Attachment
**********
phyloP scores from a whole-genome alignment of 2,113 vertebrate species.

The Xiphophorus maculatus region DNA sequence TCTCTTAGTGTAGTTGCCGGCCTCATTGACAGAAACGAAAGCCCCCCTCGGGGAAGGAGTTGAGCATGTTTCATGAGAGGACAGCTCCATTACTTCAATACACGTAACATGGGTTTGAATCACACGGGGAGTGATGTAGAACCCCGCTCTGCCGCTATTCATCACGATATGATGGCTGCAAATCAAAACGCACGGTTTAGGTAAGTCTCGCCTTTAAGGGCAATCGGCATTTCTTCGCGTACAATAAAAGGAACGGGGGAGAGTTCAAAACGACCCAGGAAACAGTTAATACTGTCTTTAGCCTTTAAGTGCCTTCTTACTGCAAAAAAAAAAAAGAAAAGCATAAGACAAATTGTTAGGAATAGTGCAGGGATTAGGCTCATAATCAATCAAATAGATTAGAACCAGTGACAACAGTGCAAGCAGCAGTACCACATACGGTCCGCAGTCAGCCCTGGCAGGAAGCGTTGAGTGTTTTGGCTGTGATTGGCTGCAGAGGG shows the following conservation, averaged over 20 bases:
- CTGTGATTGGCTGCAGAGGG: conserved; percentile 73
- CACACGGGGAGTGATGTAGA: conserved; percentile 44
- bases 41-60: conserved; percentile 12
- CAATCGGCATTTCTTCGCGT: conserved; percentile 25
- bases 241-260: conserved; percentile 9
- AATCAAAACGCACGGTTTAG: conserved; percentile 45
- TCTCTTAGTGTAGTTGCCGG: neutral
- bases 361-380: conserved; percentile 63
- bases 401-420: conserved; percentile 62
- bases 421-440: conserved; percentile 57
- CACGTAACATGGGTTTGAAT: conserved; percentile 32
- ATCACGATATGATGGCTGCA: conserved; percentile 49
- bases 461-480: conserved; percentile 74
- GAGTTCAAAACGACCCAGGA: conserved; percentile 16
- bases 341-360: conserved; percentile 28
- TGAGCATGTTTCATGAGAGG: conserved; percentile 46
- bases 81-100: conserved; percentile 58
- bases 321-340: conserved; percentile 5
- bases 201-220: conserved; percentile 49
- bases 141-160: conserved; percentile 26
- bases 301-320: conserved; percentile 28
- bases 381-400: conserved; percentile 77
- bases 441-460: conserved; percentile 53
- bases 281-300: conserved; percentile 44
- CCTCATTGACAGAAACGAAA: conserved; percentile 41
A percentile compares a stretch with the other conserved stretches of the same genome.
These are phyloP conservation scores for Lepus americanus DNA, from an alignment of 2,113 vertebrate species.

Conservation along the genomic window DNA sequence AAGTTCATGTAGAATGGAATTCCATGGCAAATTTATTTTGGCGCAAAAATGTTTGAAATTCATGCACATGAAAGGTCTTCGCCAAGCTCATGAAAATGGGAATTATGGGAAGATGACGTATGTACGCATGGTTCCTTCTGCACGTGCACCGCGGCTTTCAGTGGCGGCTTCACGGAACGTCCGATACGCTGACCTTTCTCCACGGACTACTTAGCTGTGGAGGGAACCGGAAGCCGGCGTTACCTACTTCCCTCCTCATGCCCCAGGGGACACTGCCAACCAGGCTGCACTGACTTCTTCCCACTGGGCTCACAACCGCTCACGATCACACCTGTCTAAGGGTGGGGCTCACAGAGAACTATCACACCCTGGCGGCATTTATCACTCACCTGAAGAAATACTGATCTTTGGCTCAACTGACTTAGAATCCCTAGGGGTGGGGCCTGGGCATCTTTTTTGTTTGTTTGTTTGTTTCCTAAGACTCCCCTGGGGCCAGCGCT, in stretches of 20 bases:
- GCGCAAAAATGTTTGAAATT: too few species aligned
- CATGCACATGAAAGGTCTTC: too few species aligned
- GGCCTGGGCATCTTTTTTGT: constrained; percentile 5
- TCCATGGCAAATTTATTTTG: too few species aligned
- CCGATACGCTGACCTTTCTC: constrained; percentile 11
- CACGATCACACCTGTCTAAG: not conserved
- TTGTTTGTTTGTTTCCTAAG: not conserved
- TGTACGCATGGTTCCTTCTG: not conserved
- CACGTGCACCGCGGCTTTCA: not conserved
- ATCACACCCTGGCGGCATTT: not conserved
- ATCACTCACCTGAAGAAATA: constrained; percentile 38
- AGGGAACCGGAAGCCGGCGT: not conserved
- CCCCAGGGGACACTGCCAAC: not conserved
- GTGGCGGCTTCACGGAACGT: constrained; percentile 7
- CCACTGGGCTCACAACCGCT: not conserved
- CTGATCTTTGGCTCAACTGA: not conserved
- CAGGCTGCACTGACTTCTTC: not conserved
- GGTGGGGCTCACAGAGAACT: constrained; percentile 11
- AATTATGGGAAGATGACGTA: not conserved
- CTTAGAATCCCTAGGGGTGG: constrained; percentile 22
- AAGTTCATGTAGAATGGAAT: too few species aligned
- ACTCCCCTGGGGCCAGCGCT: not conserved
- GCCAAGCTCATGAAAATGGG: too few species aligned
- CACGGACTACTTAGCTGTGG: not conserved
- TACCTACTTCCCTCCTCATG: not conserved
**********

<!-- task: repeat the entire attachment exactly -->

phyloP scores from a whole-genome alignment of 2,113 vertebrate species.

The Xiphophorus maculatus region DNA sequence TCTCTTAGTGTAGTTGCCGGCCTCATTGACAGAAACGAAAGCCCCCCTCGGGGAAGGAGTTGAGCATGTTTCATGAGAGGACAGCTCCATTACTTCAATACACGTAACATGGGTTTGAATCACACGGGGAGTGATGTAGAACCCCGCTCTGCCGCTATTCATCACGATATGATGGCTGCAAATCAAAACGCACGGTTTAGGTAAGTCTCGCCTTTAAGGGCAATCGGCATTTCTTCGCGTACAATAAAAGGAACGGGGGAGAGTTCAAAACGACCCAGGAAACAGTTAATACTGTCTTTAGCCTTTAAGTGCCTTCTTACTGCAAAAAAAAAAAAGAAAAGCATAAGACAAATTGTTAGGAATAGTGCAGGGATTAGGCTCATAATCAATCAAATAGATTAGAACCAGTGACAACAGTGCAAGCAGCAGTACCACATACGGTCCGCAGTCAGCCCTGGCAGGAAGCGTTGAGTGTTTTGGCTGTGATTGGCTGCAGAGGG shows the following conservation, averaged over 20 bases:
- CTGTGATTGGCTGCAGAGGG: conserved; percentile 73
- CACACGGGGAGTGATGTAGA: conserved; percentile 44
- bases 41-60: conserved; percentile 12
- CAATCGGCATTTCTTCGCGT: conserved; percentile 25
- bases 241-260: conserved; percentile 9
- AATCAAAACGCACGGTTTAG: conserved; percentile 45
- TCTCTTAGTGTAGTTGCCGG: neutral
- bases 361-380: conserved; percentile 63
- bases 401-420: conserved; percentile 62
- bases 421-440: conserved; percentile 57
- CACGTAACATGGGTTTGAAT: conserved; percentile 32
- ATCACGATATGATGGCTGCA: conserved; percentile 49
- bases 461-480: conserved; percentile 74
- GAGTTCAAAACGACCCAGGA: conserved; percentile 16
- bases 341-360: conserved; percentile 28
- TGAGCATGTTTCATGAGAGG: conserved; percentile 46
- bases 81-100: conserved; percentile 58
- bases 321-340: conserved; percentile 5
- bases 201-220: conserved; percentile 49
- bases 141-160: conserved; percentile 26
- bases 301-320: conserved; percentile 28
- bases 381-400: conserved; percentile 77
- bases 441-460: conserved; percentile 53
- bases 281-300: conserved; percentile 44
- CCTCATTGACAGAAACGAAA: conserved; percentile 41
A percentile compares a stretch with the other conserved stretches of the same genome.
These are phyloP conservation scores for Lepus americanus DNA, from an alignment of 2,113 vertebrate species.

Conservation along the genomic window DNA sequence AAGTTCATGTAGAATGGAATTCCATGGCAAATTTATTTTGGCGCAAAAATGTTTGAAATTCATGCACATGAAAGGTCTTCGCCAAGCTCATGAAAATGGGAATTATGGGAAGATGACGTATGTACGCATGGTTCCTTCTGCACGTGCACCGCGGCTTTCAGTGGCGGCTTCACGGAACGTCCGATACGCTGACCTTTCTCCACGGACTACTTAGCTGTGGAGGGAACCGGAAGCCGGCGTTACCTACTTCCCTCCTCATGCCCCAGGGGACACTGCCAACCAGGCTGCACTGACTTCTTCCCACTGGGCTCACAACCGCTCACGATCACACCTGTCTAAGGGTGGGGCTCACAGAGAACTATCACACCCTGGCGGCATTTATCACTCACCTGAAGAAATACTGATCTTTGGCTCAACTGACTTAGAATCCCTAGGGGTGGGGCCTGGGCATCTTTTTTGTTTGTTTGTTTGTTTCCTAAGACTCCCCTGGGGCCAGCGCT, in stretches of 20 bases:
- GCGCAAAAATGTTTGAAATT: too few species aligned
- CATGCACATGAAAGGTCTTC: too few species aligned
- GGCCTGGGCATCTTTTTTGT: constrained; percentile 5
- TCCATGGCAAATTTATTTTG: too few species aligned
- CCGATACGCTGACCTTTCTC: constrained; percentile 11
- CACGATCACACCTGTCTAAG: not conserved
- TTGTTTGTTTGTTTCCTAAG: not conserved
- TGTACGCATGGTTCCTTCTG: not conserved
- CACGTGCACCGCGGCTTTCA: not conserved
- ATCACACCCTGGCGGCATTT: not conserved
- ATCACTCACCTGAAGAAATA: constrained; percentile 38
- AGGGAACCGGAAGCCGGCGT: not conserved
- CCCCAGGGGACACTGCCAAC: not conserved
- GTGGCGGCTTCACGGAACGT: constrained; percentile 7
- CCACTGGGCTCACAACCGCT: not conserved
- CTGATCTTTGGCTCAACTGA: not conserved
- CAGGCTGCACTGACTTCTTC: not conserved
- GGTGGGGCTCACAGAGAACT: constrained; percentile 11
- AATTATGGGAAGATGACGTA: not conserved
- CTTAGAATCCCTAGGGGTGG: constrained; percentile 22
- AAGTTCATGTAGAATGGAAT: too few species aligned
- ACTCCCCTGGGGCCAGCGCT: not conserved
- GCCAAGCTCATGAAAATGGG: too few species aligned
- CACGGACTACTTAGCTGTGG: not conserved
- TACCTACTTCCCTCCTCATG: not conserved